2021 Year in Review: Familiar Challenges, Positioning TRAC for Success

January 13, 2021

In many respects, the hurdles the TRAC team faced in 2021 in the intermodal transportation sector were a continuation of challenges that emerged in 2020. Robust online spending fed surging imports, ports were overwhelmed, and the supply chain stalled in the face of unprecedented congestion. As we head into 2022, despite the massive progress that has been made through focused, collaborative effort, many of these challenges remain acute.

Record import volumes will continue to challenge ports

Retailer containerized imports will finish 2021 with the highest volumes and fastest growth on record, despite the supply chain issues and disruptions caused by the pandemic. Total exports for 2021 are expected to come in at 26 million TEUs, more than 18 percent above 2020’s record levels. The ports of Los Angeles/Long Beach, New York/New Jersey, Savannah, Charleston and Houston are just a few of the many ports encountering surges of inbound
cargo.

At certain points last year, there were close to 100 container-filled ships waiting for berths at the Ports of Los Angeles and Long Beach. While this number fluctuated somewhat, strong bookings by carriers at terminals through the end of 2021 point to continued healthy Asian exports and heavy import volumes well into this year. Long-dwelling imported containers and empties still clutter some ports, awaiting transport and pick-ups. Many warehouses on premise are filled to capacity with containers. Despite everyone’s best efforts, ports were challenged to maintain the staffing levels needed to handle incoming volumes. Worker shortages from Covid and sheer lack of manpower are also negatively impacting U.S. warehouse and distribution centers operations.

Chassis dwell times remain elevated

Street dwell times (the time between a chassis’ departure and return to a marine terminal) at some locations are at least twice what they should be, reducing chassis availability in those markets. TRAC is working closely with our transporter customers and other stakeholders to reduce these dwell times and collaborate with our partners to retrieve and redeploy our assets as quickly as possible. Some ports, most notably Los Angeles/Long Beach, plan to begin fining shipping lines for empty containers that dwell at terminals. Injecting more chassis into markets is challenging, as the manufacture and import of chassis from China has been halted by duties. With domestic production slowed, the TRAC team are focused on ensuring we execute effectively and continue to increase chassis supply in 2022. Our market leading position, scale and long-term vendor partnerships see us well placed in this context.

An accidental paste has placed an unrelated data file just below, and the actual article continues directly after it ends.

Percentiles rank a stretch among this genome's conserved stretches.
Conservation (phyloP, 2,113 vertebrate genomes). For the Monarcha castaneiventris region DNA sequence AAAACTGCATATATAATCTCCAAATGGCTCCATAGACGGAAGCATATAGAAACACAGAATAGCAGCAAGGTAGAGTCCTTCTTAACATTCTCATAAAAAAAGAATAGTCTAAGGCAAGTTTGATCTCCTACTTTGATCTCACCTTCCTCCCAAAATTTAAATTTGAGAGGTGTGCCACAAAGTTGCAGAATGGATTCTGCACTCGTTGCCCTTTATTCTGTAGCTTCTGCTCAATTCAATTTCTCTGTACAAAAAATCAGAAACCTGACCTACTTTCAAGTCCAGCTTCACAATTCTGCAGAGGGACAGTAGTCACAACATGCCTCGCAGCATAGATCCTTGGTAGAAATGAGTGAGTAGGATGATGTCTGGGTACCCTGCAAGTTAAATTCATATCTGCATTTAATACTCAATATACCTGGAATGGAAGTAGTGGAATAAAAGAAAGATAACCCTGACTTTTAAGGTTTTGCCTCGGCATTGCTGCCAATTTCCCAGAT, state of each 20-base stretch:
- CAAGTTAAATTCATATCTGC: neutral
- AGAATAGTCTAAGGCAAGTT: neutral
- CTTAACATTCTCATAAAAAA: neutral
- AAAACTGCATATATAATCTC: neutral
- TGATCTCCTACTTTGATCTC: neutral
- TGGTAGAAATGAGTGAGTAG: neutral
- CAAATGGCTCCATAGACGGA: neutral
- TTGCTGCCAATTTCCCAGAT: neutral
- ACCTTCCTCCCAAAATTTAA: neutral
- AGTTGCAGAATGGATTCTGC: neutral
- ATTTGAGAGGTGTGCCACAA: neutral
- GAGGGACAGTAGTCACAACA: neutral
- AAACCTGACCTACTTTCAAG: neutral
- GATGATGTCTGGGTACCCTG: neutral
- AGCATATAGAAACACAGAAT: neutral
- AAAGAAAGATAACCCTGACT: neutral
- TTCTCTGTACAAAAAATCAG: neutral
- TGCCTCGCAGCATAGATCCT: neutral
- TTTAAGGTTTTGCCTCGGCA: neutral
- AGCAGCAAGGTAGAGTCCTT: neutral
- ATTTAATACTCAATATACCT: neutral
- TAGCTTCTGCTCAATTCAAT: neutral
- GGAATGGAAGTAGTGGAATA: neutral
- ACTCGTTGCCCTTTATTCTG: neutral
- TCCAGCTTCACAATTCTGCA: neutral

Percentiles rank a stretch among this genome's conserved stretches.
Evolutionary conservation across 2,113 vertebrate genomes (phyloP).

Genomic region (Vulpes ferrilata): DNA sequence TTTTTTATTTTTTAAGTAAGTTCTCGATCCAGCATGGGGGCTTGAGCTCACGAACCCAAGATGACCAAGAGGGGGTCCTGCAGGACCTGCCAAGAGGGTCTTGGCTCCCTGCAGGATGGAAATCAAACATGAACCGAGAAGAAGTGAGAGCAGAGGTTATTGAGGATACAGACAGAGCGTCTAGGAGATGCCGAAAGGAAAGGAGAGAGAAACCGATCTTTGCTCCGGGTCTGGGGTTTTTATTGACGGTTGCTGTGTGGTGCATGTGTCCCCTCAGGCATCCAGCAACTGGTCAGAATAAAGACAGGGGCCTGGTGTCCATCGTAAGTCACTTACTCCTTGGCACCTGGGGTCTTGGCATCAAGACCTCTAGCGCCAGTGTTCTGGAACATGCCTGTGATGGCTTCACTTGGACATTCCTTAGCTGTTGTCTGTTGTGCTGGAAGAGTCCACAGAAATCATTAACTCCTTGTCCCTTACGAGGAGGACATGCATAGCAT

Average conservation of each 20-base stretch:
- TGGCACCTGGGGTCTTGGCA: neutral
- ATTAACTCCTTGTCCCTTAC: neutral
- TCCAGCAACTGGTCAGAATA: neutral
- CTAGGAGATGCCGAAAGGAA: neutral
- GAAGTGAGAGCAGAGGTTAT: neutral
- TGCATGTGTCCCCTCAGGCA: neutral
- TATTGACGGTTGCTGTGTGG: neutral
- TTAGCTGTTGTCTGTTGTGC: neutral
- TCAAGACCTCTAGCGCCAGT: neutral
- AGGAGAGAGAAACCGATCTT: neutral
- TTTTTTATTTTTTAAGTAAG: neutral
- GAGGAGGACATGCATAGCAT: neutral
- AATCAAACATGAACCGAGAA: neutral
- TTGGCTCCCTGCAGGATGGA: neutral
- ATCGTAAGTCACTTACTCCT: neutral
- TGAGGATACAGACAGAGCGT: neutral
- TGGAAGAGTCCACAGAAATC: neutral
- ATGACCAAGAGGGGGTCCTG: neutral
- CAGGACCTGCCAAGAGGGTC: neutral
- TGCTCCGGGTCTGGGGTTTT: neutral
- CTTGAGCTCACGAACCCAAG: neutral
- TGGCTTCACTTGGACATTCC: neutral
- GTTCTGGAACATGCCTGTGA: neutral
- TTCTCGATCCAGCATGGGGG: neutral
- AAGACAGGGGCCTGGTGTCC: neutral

Global goods distribution pipeline remains clogged
A continued strong economy in the U.S. and elevated consumer demand for goods are impacting ports as they manage record import volumes. Labor shortages for vital parts of the supply chain workforce have compounded the challenge, slowing the velocity of container pick-up, delivery, and return. Accumulation of inventory to meet consumer demand has filled warehouses and caused containers to pile up at ports, awaiting processing and delivery. All of this has led to ongoing port congestion. Many believe these issues will last well into this year, as industries accelerate output to meet demand after the Covid-induced shutdowns of 2020 into 2021.
Doing our part: TRAC’s 2022 initiatives

TRAC is undertaking three major initiatives in 2022 to help address these and other industry challenges. These efforts aim to help ensure greater port fluidity and underscore our commitment to a key priority: environmental stewardship.